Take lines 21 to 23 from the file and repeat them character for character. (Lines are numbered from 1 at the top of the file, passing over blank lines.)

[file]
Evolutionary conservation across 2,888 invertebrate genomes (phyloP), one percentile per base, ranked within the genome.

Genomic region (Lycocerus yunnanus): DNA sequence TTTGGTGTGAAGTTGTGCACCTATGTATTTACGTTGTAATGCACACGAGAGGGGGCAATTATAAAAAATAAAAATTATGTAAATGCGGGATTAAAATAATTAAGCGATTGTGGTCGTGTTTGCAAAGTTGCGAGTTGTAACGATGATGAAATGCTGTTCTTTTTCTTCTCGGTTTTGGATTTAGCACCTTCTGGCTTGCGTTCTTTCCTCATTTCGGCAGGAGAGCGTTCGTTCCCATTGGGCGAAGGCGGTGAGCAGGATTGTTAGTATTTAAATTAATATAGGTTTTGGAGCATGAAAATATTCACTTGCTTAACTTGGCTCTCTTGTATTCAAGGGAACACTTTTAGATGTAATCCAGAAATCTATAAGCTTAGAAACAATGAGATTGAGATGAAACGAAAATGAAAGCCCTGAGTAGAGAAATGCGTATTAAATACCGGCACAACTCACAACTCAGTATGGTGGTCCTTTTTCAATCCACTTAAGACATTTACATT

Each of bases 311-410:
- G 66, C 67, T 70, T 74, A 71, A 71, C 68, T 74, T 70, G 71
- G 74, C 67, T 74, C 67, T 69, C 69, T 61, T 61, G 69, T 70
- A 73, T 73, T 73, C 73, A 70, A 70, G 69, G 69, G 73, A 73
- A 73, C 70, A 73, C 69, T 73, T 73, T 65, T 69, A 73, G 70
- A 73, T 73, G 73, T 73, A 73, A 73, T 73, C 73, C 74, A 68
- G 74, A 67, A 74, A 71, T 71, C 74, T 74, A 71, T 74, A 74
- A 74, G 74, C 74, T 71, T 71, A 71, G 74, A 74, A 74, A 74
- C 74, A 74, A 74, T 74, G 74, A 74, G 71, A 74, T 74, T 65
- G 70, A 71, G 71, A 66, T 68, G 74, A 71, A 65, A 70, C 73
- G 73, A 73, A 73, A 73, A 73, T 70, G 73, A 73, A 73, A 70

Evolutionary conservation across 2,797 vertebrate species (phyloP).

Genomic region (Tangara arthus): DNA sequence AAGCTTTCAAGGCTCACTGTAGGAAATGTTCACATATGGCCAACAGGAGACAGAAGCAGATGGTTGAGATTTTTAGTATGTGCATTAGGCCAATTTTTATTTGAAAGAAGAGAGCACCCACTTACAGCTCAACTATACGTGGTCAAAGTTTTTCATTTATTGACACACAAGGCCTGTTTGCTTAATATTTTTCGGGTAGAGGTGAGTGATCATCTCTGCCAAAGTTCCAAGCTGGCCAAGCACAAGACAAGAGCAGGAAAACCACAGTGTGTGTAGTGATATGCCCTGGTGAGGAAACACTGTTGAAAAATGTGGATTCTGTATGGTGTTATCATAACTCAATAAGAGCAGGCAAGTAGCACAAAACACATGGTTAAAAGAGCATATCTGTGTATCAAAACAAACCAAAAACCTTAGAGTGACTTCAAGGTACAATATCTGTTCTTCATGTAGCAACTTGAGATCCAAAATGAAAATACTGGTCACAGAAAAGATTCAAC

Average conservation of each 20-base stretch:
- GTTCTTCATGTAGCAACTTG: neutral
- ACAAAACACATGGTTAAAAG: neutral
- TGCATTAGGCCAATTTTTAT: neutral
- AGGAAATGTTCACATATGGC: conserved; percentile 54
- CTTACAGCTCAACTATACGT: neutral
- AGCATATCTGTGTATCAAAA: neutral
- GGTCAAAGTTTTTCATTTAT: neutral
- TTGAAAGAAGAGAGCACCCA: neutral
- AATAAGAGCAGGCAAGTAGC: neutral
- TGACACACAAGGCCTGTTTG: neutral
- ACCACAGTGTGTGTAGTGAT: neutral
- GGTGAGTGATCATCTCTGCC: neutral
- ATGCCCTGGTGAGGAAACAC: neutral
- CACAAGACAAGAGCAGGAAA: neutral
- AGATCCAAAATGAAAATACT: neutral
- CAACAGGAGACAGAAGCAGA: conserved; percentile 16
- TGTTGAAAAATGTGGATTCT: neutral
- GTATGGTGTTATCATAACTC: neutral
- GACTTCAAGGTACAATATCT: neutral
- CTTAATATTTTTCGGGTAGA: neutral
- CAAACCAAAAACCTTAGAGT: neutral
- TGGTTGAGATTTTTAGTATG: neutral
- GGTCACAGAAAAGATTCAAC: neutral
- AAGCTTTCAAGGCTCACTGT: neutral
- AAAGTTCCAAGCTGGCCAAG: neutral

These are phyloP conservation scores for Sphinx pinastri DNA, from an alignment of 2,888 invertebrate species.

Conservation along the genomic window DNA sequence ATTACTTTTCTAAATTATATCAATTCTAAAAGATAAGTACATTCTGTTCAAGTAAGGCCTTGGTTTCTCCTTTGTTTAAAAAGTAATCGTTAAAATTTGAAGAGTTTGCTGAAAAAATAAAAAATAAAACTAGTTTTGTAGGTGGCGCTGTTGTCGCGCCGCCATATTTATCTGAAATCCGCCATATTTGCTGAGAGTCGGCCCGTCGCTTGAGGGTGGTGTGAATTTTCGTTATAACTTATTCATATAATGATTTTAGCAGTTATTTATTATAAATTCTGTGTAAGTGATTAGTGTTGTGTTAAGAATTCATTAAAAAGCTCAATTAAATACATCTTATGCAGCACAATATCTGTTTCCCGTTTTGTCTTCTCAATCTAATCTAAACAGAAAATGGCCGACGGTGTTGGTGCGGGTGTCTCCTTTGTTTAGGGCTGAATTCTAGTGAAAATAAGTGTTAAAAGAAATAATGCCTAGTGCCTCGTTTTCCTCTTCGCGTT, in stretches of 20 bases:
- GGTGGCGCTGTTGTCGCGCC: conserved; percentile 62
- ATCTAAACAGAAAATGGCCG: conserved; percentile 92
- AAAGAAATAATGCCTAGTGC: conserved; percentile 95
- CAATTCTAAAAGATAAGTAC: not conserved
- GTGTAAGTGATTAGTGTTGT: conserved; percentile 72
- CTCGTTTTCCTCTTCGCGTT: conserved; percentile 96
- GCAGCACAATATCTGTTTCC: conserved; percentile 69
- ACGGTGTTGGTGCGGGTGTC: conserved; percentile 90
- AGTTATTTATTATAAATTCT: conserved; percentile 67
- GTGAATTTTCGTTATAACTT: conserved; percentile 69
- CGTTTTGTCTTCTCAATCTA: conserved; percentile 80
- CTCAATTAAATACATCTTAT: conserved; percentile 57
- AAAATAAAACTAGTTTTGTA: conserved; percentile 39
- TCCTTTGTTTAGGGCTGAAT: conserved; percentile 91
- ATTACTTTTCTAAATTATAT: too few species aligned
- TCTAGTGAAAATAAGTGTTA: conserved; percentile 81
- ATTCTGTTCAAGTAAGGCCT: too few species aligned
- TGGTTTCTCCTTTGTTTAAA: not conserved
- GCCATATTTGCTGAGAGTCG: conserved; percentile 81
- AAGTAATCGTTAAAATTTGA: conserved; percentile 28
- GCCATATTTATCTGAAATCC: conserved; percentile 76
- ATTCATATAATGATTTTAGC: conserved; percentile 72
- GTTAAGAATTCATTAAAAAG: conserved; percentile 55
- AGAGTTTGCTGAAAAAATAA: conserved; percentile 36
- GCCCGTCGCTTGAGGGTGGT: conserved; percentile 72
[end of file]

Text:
- CTTACAGCTCAACTATACGT: neutral
- AGCATATCTGTGTATCAAAA: neutral
- GGTCAAAGTTTTTCATTTAT: neutral